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Watch each Friday for Doug Ferguson's Market Intel blog on Beef Producer.

Do you believe in profit?

Marketing opportunities shifted again this week, and geography remained a big factor.

The best definition of success I ever heard is this: “It’s the progressive realization of a worthy ideal.”

Progressive means we are always continuing in the direction of our goal. Realization meaning our goal is manifesting. And for the purposes of this blog, the worthy ideal is a profitable cattle operation. The word worthy means the idea has to be worth trading our time to achieve it.

Seventeen years ago I got a job buying cattle for a friend’s dad. He told me if I was going to buy cattle for him, I had to read a blog about sell-buy marketing. Now, keep in mind for years I was just knew there had to be a way to make money in the cattle biz, and it turned out the answer was in that blog. The law of attraction I have described before brought it all together. The tip I got on that night from my friend’s dad changed my life. I’ve been studying sell-buy marketing ever since.

Teaching it

I never would have guessed I would end up teaching a marketing school, but that is what I did this week. At the school I spent some time discussing paradigms, how we get them, why it’s hard to shift them, and how to shift them. I called it the X-Y factor. X is the existing paradigm and Y is a new idea. Y in this case is profit, or our worthy ideal.

To entertain worthy ideals, we need to open our minds and have a greater awareness. Sometimes all this requires is a slight change in perception. A slight change in perception can make a huge impact. I believe this may be what Bud Williams was talking about when he said, “There is no limit to better.” We must keep raising our level of awareness and chasing new and better ideas (Y) to improve our success.

This was my first time playing the role of teacher, and there were some glitches and I got tripped up a few times. It didn’t seem to matter, though. Everyone there was pretty intelligent and eventually I could see their light bulbs come on. I knew they were getting it. That’s a pretty awesome feeling. I can’t help but now wonder if maybe I played my part in changing their lives in a manner like mine was changed all those years ago. Only time will tell.

At the beginning of the school I explained to them that everything is energy. Everything is made of molecules or atoms, and they are always moving. This means we either create or disperse that energy. We either get better or worse, but we cannot stay the same. This is the progressive realization part. Continue to string together profitable trades over a period of time and we will be successful. A slight change in perception and a little bit of new knowledge can be lifechanging.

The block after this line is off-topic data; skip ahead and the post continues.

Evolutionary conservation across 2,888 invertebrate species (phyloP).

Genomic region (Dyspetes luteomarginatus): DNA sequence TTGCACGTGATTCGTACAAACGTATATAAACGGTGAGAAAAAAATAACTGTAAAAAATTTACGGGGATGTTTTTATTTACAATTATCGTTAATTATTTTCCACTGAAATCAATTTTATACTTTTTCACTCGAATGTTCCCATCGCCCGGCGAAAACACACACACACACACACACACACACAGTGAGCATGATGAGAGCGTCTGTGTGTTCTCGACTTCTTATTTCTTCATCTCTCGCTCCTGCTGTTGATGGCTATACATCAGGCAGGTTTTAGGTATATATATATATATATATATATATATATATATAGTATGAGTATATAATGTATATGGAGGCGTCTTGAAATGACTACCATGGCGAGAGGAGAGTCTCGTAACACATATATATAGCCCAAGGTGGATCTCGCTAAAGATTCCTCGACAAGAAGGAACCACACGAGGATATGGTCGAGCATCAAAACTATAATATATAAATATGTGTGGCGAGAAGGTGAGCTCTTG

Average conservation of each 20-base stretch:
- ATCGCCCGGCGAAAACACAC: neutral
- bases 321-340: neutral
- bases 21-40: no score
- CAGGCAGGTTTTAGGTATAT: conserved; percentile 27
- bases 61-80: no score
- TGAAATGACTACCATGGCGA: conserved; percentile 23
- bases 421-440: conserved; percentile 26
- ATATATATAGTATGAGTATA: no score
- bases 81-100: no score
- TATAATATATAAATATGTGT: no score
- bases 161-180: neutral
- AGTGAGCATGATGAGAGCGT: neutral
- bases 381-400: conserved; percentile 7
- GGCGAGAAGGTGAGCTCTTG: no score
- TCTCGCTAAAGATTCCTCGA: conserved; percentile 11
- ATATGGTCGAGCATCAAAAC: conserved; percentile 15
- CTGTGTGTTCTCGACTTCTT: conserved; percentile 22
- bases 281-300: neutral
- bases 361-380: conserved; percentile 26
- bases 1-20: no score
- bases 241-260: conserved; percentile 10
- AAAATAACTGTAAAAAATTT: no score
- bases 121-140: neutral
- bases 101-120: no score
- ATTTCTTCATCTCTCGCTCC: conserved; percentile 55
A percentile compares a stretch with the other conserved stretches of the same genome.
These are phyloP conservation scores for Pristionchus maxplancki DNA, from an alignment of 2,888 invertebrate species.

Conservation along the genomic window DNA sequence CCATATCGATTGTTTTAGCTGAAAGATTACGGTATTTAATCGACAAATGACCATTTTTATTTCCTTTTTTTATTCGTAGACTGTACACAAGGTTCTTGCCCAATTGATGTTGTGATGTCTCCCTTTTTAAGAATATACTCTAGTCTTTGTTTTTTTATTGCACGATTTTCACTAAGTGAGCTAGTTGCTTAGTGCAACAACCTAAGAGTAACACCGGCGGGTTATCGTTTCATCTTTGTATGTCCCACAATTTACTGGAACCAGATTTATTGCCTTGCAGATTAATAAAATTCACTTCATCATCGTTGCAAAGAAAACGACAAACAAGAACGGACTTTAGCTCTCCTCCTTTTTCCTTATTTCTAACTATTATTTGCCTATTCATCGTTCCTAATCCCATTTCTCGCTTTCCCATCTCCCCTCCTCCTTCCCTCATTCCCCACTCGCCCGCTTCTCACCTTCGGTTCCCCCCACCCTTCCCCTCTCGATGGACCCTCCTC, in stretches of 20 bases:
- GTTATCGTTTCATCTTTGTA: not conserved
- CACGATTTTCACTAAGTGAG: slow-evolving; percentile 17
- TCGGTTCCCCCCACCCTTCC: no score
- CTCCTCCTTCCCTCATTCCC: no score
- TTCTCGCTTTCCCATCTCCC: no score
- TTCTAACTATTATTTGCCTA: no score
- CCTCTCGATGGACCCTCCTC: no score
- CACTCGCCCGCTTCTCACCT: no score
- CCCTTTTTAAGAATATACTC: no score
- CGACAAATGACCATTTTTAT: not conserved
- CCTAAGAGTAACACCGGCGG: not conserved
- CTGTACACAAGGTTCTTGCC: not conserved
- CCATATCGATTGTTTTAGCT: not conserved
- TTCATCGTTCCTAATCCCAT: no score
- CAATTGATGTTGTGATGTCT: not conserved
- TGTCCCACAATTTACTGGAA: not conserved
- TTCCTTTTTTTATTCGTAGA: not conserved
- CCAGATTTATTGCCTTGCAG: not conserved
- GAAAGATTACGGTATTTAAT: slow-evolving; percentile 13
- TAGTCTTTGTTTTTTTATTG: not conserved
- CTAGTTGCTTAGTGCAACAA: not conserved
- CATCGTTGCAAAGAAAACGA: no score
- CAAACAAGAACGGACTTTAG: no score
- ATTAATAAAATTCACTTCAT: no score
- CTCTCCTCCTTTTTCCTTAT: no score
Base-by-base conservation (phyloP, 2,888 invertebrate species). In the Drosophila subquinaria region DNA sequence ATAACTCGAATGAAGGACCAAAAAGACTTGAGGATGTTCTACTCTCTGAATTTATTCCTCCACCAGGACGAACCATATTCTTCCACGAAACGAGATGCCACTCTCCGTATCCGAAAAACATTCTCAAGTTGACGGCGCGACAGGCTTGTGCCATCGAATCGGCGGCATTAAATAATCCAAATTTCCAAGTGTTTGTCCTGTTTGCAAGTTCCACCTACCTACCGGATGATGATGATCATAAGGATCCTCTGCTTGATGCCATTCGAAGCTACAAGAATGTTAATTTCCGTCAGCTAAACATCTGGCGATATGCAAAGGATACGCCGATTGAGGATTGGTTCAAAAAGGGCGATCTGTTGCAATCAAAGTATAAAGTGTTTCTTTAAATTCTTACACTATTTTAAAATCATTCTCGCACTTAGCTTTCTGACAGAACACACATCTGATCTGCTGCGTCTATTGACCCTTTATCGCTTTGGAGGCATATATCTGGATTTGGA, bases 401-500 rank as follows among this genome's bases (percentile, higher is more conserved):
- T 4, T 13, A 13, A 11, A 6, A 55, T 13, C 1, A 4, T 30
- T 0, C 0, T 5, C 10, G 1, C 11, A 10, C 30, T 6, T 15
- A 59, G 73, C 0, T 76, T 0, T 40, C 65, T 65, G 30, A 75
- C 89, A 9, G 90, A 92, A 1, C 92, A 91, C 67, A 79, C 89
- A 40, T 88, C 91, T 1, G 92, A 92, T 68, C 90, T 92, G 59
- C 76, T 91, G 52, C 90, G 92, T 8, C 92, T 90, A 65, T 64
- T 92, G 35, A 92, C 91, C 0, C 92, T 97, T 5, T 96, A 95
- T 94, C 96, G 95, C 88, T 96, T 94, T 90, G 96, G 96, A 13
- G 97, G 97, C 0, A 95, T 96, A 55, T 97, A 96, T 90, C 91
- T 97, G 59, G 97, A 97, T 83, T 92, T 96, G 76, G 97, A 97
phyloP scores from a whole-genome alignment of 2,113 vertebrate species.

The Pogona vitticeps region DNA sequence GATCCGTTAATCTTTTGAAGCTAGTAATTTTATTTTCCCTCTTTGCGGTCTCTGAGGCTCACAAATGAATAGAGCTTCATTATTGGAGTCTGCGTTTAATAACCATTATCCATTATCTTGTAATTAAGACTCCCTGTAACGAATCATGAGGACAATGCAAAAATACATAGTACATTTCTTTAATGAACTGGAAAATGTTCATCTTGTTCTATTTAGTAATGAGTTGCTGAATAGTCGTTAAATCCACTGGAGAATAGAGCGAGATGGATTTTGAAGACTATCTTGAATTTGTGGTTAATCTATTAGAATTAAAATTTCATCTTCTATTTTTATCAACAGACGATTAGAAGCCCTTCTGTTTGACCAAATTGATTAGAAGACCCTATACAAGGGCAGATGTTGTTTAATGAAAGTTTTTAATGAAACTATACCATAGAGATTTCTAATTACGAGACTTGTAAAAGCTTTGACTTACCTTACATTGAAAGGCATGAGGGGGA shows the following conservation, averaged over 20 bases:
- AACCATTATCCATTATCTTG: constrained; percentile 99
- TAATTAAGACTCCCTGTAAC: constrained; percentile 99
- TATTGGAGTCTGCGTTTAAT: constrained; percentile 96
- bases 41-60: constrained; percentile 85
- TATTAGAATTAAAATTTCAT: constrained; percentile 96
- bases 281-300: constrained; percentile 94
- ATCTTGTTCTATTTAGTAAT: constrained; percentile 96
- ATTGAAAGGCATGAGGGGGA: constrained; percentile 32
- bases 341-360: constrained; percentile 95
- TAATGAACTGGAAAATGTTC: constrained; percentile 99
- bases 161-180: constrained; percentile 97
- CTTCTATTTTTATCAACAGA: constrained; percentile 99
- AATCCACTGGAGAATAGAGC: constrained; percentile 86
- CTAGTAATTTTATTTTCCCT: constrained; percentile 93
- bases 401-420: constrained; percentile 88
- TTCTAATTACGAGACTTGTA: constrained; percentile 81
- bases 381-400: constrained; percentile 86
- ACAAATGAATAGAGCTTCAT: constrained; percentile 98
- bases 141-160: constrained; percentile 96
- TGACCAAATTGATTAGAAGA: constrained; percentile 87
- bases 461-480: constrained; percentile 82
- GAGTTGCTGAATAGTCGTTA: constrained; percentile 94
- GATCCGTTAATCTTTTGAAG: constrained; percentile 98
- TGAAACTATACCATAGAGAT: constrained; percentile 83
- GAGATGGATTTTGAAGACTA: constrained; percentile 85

Late last night I was relaxing and I thought of this concept: Everything is energy, including the idea of sell-buy marketing. It started with Bud Williams, and then he taught someone else, and that person eventually taught me, and now I taught a class. I reminded the class about the what I call the “law of increasing life,” which simply means you plant a seed and you will get 100 seeds back. (It’s harvest time in the countryside and we are seeing that all around us.) Williams planted seeds, and many of those people planted more seeds. That’s when it hit me, the idea is energy seeking greater and fuller expression of itself, and it is only using me to do so. I am so grateful it is.

A slight change in perception, a little new knowledge gained, a slight shift in a paradigm can lead to huge success.

The markets

Fats got a little bump again, and guess what? We can replace them at a profit with some of the middle-weight feeders, even in the plains! The heavier feeders are still overvalued relative to fats.

Auction markets appeared to be a bit mixed. I noticed on some market reports it stayed steady with the previous week and others seemed to take a real nasty bite out of calf prices. The heavy, weaned feeders may have even been slightly higher in some places. This is making for some impressive value of gain (VOG) in feeder-to-feeder trades.

Yet once again there is a cliff around the nine-weights where the VOG falls off. This is an example of knowing when not to put weight on cattle. By doing so we may devalue our feed, by trying to feed that weight on.

Southern markets were still undervalued this week, just not as undervalued as they have been. Geographical spreads remain in place. A truck ride of several hours can lead to a buying opportunity or selling opportunity.

This week unweaned cattle were $3-11 back, and feeder bulls were $15-25 back.

The opinions of the author are not necessarily those of Beef Producer or Farm Progress.

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